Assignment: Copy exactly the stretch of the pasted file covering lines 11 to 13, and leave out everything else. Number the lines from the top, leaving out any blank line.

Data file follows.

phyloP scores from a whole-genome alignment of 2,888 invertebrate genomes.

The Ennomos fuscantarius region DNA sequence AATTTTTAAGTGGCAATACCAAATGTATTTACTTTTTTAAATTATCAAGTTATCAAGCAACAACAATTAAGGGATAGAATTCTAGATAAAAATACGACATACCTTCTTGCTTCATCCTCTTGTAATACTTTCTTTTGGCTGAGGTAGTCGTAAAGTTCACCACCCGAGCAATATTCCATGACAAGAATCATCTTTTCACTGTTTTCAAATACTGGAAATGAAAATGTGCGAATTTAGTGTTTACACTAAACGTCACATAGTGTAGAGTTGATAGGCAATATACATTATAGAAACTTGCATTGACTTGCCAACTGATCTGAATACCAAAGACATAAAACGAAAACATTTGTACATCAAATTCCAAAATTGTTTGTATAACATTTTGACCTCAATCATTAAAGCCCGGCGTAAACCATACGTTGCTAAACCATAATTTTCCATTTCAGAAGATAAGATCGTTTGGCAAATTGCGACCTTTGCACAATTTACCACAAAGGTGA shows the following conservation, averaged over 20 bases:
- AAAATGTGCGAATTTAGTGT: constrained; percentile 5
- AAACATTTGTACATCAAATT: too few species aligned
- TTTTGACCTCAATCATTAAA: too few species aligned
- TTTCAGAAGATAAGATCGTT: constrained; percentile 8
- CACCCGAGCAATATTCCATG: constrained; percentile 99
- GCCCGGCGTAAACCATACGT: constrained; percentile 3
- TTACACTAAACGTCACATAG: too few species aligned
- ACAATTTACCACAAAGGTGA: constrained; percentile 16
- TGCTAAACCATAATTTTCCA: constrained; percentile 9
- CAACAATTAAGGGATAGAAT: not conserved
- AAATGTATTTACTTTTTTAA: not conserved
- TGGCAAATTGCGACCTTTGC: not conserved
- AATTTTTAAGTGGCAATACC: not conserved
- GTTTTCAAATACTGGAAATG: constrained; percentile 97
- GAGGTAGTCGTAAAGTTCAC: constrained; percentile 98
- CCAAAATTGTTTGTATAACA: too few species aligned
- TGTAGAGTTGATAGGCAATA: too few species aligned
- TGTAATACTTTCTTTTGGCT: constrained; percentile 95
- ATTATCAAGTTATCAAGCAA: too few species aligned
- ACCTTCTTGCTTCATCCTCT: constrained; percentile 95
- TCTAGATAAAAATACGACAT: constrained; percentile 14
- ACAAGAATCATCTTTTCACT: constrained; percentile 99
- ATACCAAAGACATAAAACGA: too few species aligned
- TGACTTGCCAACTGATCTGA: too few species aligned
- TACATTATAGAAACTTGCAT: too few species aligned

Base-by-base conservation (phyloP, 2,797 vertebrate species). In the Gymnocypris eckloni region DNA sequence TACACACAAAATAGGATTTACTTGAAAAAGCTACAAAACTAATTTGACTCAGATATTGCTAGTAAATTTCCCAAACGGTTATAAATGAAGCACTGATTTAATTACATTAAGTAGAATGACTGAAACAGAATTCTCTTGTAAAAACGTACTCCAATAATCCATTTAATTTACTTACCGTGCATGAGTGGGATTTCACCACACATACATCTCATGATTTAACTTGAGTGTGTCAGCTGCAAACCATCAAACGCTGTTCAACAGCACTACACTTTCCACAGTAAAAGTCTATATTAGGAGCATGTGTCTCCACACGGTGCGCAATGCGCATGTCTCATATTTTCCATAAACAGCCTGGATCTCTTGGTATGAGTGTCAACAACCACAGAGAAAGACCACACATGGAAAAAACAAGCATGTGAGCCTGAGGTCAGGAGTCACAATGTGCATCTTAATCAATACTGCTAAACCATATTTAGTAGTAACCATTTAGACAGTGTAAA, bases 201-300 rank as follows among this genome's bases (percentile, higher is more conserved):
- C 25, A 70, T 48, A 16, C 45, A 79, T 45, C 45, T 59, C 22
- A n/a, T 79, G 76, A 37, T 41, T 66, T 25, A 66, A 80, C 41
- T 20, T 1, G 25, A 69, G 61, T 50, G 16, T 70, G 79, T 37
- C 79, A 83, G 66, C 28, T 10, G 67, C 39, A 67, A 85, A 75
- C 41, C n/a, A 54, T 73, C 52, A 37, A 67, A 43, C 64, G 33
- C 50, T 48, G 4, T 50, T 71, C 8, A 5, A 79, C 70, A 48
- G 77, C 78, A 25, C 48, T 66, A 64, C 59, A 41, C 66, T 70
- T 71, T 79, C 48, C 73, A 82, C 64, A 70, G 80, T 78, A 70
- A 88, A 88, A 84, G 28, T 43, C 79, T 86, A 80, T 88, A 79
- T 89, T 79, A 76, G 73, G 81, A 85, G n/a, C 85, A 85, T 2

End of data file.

- TGCTAAACCATAATTTTCCA: constrained; percentile 9
- CAACAATTAAGGGATAGAAT: not conserved
- AAATGTATTTACTTTTTTAA: not conserved